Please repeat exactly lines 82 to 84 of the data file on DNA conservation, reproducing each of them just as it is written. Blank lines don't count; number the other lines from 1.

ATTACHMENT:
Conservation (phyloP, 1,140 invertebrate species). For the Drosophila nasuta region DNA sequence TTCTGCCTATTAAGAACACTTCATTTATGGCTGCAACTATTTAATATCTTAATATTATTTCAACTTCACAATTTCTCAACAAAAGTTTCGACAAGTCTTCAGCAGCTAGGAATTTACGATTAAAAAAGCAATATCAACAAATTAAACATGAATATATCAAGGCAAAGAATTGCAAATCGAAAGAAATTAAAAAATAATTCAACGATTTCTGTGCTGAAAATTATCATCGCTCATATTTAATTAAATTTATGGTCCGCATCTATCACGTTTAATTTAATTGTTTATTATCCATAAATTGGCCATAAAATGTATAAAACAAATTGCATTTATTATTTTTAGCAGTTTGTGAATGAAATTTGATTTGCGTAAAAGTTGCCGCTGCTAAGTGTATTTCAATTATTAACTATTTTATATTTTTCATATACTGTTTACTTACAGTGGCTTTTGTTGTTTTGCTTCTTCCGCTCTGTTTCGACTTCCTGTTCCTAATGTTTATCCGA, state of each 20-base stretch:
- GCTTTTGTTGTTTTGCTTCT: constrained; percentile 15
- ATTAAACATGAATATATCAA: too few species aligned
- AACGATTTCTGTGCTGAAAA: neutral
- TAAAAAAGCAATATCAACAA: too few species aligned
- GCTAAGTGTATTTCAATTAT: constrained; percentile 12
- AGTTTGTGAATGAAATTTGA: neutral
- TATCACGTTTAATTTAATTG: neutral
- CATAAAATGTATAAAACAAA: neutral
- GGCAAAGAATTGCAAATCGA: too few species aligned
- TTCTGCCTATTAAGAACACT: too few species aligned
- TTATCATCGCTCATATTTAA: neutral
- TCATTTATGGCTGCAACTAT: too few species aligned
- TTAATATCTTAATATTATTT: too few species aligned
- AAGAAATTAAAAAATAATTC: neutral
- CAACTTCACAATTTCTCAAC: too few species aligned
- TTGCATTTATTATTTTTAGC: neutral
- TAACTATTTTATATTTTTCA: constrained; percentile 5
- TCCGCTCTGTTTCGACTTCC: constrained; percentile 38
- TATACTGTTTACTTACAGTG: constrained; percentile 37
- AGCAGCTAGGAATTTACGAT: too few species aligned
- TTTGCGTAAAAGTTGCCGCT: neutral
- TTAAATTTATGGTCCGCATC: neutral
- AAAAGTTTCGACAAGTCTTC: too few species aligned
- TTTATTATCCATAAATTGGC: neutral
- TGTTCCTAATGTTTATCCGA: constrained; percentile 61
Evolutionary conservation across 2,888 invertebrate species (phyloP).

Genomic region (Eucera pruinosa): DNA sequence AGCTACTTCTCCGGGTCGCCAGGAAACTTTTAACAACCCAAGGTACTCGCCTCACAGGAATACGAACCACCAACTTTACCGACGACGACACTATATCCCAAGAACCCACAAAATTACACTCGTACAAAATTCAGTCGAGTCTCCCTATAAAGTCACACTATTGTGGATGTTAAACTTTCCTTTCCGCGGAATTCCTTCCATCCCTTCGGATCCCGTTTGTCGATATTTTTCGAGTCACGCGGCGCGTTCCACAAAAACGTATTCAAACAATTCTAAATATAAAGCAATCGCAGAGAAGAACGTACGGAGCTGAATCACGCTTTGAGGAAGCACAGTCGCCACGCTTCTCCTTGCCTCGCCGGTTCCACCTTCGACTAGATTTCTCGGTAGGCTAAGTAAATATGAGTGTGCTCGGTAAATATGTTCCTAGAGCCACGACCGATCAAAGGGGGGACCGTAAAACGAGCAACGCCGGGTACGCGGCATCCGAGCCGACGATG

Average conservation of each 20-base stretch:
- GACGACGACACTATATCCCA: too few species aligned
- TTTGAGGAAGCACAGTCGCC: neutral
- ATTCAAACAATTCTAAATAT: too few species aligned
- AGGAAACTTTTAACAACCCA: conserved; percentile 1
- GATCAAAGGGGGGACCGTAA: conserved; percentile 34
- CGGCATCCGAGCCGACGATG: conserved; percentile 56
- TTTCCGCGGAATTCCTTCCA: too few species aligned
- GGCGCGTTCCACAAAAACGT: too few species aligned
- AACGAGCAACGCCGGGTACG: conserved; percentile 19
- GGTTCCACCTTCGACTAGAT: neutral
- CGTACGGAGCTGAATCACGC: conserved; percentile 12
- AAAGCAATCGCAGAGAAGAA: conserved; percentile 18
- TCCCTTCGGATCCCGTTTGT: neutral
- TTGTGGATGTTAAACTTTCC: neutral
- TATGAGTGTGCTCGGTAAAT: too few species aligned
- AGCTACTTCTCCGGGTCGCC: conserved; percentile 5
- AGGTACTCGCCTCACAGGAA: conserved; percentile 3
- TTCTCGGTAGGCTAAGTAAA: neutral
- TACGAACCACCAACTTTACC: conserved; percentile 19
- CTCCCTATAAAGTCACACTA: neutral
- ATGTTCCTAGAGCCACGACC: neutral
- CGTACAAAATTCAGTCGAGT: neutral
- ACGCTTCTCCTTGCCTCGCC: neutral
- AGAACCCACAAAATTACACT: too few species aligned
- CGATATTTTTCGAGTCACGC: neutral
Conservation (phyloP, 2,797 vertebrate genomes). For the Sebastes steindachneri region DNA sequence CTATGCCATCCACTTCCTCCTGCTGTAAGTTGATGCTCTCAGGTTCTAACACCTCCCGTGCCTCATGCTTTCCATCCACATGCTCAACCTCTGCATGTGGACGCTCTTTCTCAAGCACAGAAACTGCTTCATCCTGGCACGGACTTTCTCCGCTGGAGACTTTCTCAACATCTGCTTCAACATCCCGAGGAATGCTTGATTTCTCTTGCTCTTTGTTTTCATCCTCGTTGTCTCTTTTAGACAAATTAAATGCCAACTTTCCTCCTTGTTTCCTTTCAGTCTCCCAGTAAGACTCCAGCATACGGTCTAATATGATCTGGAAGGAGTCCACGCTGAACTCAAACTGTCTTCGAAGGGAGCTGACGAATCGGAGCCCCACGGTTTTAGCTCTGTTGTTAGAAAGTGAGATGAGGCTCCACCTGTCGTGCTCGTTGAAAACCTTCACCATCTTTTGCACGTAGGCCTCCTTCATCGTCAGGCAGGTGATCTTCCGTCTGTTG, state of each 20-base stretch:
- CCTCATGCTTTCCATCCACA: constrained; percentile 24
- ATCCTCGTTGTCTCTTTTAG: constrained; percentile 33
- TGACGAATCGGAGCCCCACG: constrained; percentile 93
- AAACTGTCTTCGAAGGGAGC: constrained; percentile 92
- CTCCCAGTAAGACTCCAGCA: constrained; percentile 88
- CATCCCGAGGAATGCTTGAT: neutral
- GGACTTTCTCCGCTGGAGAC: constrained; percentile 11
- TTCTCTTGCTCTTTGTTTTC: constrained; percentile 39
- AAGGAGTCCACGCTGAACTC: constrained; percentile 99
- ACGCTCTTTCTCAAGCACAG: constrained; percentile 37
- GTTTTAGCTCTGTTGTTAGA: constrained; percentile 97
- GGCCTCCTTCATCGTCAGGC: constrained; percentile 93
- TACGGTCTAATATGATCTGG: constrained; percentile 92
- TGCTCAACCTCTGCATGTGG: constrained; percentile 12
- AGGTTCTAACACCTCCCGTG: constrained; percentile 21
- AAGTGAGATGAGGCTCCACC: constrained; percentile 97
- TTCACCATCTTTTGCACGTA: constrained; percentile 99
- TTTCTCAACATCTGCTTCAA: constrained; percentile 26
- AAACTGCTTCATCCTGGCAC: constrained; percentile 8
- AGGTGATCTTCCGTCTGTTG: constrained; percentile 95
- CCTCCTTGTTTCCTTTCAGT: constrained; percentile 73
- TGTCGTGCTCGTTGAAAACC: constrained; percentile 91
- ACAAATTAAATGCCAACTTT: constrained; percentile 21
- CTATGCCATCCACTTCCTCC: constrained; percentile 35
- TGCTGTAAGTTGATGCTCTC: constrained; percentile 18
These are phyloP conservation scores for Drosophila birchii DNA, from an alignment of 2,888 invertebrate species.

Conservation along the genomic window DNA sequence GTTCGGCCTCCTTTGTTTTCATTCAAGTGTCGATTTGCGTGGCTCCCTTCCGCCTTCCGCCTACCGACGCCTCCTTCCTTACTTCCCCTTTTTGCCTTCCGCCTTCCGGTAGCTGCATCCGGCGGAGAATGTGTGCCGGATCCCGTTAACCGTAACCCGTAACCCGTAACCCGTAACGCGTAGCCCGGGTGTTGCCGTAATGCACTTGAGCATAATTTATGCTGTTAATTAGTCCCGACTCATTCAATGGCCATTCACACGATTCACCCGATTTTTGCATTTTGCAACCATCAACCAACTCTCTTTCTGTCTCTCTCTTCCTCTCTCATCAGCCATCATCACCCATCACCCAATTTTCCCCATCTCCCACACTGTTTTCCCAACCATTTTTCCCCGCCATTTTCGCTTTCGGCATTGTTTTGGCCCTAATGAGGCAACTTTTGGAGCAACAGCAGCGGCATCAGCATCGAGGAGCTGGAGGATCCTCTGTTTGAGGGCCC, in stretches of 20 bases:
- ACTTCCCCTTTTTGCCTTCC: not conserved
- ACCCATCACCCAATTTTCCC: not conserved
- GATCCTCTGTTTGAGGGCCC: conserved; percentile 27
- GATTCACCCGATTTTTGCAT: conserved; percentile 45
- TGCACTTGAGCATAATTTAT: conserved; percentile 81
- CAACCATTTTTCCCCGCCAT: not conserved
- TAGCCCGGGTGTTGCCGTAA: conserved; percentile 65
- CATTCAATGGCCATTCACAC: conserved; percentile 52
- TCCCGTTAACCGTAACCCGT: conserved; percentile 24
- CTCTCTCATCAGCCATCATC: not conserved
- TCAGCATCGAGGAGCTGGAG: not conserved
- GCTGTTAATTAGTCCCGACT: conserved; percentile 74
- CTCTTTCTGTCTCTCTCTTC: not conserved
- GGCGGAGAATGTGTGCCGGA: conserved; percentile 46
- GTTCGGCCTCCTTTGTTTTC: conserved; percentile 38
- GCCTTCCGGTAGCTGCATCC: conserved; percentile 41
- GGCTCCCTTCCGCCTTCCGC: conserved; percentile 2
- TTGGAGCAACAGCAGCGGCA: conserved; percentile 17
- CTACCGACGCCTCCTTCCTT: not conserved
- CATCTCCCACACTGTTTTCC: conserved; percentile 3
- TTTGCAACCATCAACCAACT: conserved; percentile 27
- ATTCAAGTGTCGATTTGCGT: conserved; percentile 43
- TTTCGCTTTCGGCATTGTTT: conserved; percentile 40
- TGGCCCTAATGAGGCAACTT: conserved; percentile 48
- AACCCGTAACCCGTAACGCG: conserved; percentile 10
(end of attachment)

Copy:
Conservation along the genomic window DNA sequence GTTCGGCCTCCTTTGTTTTCATTCAAGTGTCGATTTGCGTGGCTCCCTTCCGCCTTCCGCCTACCGACGCCTCCTTCCTTACTTCCCCTTTTTGCCTTCCGCCTTCCGGTAGCTGCATCCGGCGGAGAATGTGTGCCGGATCCCGTTAACCGTAACCCGTAACCCGTAACCCGTAACGCGTAGCCCGGGTGTTGCCGTAATGCACTTGAGCATAATTTATGCTGTTAATTAGTCCCGACTCATTCAATGGCCATTCACACGATTCACCCGATTTTTGCATTTTGCAACCATCAACCAACTCTCTTTCTGTCTCTCTCTTCCTCTCTCATCAGCCATCATCACCCATCACCCAATTTTCCCCATCTCCCACACTGTTTTCCCAACCATTTTTCCCCGCCATTTTCGCTTTCGGCATTGTTTTGGCCCTAATGAGGCAACTTTTGGAGCAACAGCAGCGGCATCAGCATCGAGGAGCTGGAGGATCCTCTGTTTGAGGGCCC, in stretches of 20 bases:
- ACTTCCCCTTTTTGCCTTCC: not conserved
- ACCCATCACCCAATTTTCCC: not conserved